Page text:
The time-averaged powers associated with the different physical processes, described by the force terms in Eq. 1, can be easily calculated as P=F·r·. By inserting here the force terms of Eq. 1, including the light field force QE, the Abraham-Lorentz force mτr, the dissipation force Fdis, and the reaction force Freact (solved according to the force balance in Eq. 1), we can find the extinction (Pext), scattering (Psca), dissipation (Pdis), and mechanical power (Preact) contributions to P, respectively. The extinction and scattering powers are consistent with conventional definitions for motionless particles, which describe the powers of the total input energy and the re-emission of the dipole moments. The dissipation and mechanical power are associated with the energy converted to heat and rotational energy, respectively, and these two components constitute the absorption energy that is stored in the particle, Pabs = Psca + Pdis. Likewise, these four force terms also allow us to find the corresponding time-averaged optical torques according to M = ⟨r × F⟩ (see details in Supplementary text). In particular, the sum of the torques exerted by Fdis and Freact stand for the net torque acting on the particle.

As mentioned in previous sections, the time-averaged powers and optical torques permit us to define the optical cross section as σ = P/I. From the partial powers found above, we further obtain the extinction (σext), scattering (σsca), dissipation (σdis), and mechanical (σreact) cross sections. As the absorption power Pabs is the sum of Psca and Pdis, the absorption cross section corresponds to the sum σabs = σdis + σreact. Energy conservation is thus stated in terms of these cross sections as σext = σsca + σabs. In addition, by separating the scattering power into elastic and inelastic components, corresponding to the emission powers associated with pω and pω ∓ p2Ω, we can define the elastic and inelastic scattering cross sections σω and σω ∓ 2Ω. Now, we can recast the net optical torque acting on the particle in a compact form using these cross sections, as shown in Eq. 3.

Torque due to exchanges with the thermal field

To determine the optical torque acting on rotating particles due to thermal radiation, we consider optical absorption from the vacuum thermal field, as well as radiation emission (i.e., the reciprocal process). Vacuum photon modes can be represented by a complete set of plane waves, each of them characterized by a wave vector k and a polarization vector êi, where êi can be chosen to run over two orthogonal linear polarizations. For the thin nanoparticles considered in Fig. 2, only the electric field components in the x-y plane perpendicular to the rotation axis (see fig. S1) are relevant to light absorption and emission. By further projecting the polarization vector onto the in-plane circular polarization unit vectors û±=(x̂±iŷ)/2, we find the effective number of photons absorbed from each incident plane wave mode to be cσabs±êi·û±2/V, where V is the quantization volume; each of these photons transfers an angular momentum ±ħ to the particle. Now, the number of photons in each plane wave mode of frequency ω is given by n0(ω), the Bose-Einstein distribution evaluated at the vacuum temperature T0. By summing contributions from modes with all possible wave vectors k and taking into account the photon population, we find the total absorption rate of thermal photons to beΓ±abs=cVΣi,kσabs± n0(ω)[n1(ω)+1] êi·û±2=13π2c20ω2dω σabs± n0(ω)[n1(ω)+1]where we have carried out the sum over modes using the relations V1Σi,kêi·û±2=(2π)3dkΣiêi·û±2=ω2dω3π2c3, and we have introduced a factor n1) + 1 to represent the fact that a (bosonic) particle polarization mode of Doppler-shifted frequency ω has increased its population from n1) (the Bose-Einstein distribution at the particle temperature T1) to n1) + 1. Similarly, the thermal photon emission rate only differs from the absorption rate in the changes incurred on the thermal distributions, with a particle mode and a photon mode decreasing and increasing their populations by 1, respectively. We findΓ±emi=13π2c20ω2dω σabs± [n0(ω)+1]n1(ω).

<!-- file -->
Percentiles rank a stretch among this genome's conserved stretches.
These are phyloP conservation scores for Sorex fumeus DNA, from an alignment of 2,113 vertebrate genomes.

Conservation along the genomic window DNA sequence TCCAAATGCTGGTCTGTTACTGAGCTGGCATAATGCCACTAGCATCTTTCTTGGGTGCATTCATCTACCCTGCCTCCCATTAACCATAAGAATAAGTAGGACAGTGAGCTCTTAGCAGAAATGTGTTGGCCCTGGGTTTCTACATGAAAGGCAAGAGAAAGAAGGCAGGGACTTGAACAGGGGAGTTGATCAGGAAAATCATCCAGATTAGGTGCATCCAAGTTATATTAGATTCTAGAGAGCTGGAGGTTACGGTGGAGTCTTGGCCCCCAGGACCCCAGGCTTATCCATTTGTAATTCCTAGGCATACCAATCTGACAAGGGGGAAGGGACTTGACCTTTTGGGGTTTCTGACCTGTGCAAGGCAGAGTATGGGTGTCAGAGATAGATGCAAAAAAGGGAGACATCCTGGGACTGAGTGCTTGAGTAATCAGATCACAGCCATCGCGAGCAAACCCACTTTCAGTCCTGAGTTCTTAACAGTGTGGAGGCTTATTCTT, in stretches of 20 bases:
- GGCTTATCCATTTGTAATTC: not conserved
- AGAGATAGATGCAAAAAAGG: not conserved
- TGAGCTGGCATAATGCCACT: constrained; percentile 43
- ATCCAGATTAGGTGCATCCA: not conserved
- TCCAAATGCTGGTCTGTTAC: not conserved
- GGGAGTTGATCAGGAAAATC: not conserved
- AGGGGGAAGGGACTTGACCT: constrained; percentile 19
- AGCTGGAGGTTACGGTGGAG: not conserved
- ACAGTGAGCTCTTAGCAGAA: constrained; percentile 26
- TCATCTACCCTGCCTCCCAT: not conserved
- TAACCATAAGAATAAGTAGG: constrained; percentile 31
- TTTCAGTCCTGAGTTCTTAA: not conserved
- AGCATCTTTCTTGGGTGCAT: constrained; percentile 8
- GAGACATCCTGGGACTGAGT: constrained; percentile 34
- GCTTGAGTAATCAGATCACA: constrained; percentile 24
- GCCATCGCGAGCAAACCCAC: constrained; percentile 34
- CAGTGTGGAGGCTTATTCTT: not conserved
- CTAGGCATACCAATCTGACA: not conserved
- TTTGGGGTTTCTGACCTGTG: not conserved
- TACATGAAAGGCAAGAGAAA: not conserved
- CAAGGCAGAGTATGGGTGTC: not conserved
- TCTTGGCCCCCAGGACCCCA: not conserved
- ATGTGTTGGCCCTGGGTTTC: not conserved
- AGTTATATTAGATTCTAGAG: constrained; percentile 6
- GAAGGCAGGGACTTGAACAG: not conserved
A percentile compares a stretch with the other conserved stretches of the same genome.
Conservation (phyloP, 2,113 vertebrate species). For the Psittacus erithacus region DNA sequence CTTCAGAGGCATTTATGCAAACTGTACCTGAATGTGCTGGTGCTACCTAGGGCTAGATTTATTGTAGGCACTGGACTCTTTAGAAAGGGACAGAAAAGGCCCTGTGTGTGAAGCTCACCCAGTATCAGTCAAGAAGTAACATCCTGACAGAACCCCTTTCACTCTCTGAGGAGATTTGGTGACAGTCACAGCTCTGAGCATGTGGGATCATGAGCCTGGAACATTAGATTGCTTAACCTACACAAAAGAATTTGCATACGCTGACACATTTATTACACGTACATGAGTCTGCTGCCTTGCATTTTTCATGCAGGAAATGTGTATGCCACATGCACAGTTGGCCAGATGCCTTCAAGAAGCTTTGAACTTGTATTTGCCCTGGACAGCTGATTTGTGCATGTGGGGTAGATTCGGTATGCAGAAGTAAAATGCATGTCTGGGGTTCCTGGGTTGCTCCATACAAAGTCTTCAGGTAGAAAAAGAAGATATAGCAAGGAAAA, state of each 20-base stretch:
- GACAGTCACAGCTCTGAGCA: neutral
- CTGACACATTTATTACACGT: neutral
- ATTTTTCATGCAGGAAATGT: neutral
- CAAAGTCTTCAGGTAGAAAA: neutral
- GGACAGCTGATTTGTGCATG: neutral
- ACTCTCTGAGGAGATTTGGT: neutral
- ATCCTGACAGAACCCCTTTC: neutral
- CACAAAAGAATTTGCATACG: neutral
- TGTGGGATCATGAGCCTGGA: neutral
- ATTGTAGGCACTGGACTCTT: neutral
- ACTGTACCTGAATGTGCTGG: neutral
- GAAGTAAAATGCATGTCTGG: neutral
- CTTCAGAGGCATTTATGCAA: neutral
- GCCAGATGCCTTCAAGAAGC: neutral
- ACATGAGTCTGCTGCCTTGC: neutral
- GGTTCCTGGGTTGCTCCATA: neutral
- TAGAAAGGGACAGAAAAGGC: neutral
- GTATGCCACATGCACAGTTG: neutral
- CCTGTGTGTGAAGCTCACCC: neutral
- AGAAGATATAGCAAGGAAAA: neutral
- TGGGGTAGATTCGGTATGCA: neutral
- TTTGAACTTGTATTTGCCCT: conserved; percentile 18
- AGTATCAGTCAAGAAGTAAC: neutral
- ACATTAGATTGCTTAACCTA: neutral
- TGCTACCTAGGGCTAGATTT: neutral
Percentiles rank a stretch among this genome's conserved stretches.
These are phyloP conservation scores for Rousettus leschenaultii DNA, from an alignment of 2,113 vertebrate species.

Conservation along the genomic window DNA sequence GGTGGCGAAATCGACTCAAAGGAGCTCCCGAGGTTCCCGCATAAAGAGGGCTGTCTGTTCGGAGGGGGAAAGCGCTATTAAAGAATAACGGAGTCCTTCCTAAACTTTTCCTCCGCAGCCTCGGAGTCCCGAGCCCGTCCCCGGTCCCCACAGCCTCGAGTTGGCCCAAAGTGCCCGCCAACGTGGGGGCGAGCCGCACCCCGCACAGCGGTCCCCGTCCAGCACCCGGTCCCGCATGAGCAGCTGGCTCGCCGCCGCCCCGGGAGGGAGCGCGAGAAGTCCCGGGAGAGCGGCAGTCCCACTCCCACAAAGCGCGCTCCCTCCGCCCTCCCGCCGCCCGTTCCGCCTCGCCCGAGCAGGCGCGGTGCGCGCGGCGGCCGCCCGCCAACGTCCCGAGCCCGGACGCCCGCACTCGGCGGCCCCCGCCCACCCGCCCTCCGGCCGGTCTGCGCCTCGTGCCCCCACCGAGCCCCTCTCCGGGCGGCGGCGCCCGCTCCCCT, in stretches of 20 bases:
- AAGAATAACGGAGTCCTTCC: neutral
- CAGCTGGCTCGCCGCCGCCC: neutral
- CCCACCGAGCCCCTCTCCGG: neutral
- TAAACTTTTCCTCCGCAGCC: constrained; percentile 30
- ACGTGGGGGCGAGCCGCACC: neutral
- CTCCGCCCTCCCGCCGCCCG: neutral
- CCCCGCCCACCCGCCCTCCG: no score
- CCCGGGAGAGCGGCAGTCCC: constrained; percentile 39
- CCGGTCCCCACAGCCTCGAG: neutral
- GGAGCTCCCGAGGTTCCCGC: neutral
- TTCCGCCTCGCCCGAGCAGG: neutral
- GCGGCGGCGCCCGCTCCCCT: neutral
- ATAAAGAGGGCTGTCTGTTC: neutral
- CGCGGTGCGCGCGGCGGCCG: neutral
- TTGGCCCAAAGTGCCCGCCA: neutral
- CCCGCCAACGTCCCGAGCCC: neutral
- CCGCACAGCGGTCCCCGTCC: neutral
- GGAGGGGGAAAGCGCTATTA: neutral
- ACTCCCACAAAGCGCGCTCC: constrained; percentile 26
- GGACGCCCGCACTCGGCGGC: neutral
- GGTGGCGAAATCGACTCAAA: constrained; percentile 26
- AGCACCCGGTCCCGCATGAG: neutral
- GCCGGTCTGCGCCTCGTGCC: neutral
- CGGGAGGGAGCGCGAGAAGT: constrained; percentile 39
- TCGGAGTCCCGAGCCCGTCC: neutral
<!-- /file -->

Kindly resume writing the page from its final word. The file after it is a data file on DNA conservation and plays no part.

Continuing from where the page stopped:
The absorption and emission of each photon are accompanied by a transfer of angular momentum ±ħ, so the net torque on the rotating particle isMfri=Σ±(±ħ)(Γ±absΓ±emi)which readily leads to Eq. 4. Likewise, the absorption and emission of each photon are accompanied by an energy exchange ħω, so we find that the net emission power from a rotating particle reduces toPemi=Σ±ħω(Γ±emiΓ±abs)which directly leads to Eq. 5. Incidentally, there is no contribution to the net power that does not experience a rotational Doppler shift because the particle is assumed to be thin along the rotation direction and, therefore, the emission associated with polarization along that axis can be neglected.


Supplementary material for this article is available at

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Acknowledgments: Funding: This work has been supported, in part, by the European Research Council (ERC Advanced Grant 789104-eNANO), the Spanish MINECO (MAT2017-88492-R and no. SEV2015-0522), the Catalan CERCA Program, Fundació Privada Cellex, and Fundació Mir-Puig. Author contributions: D.P. conceived the research and carried out the calculations. D.P. and F.J.G.d.A. developed the theory and wrote the paper. H.X. discussed the results. Competing interests: The authors declare that they have no competing interests. Data and materials availability: All data needed to evaluate the conclusions in the paper are present in the paper and/or the Supplementary Materials. Additional data related to this paper may be requested from the authors.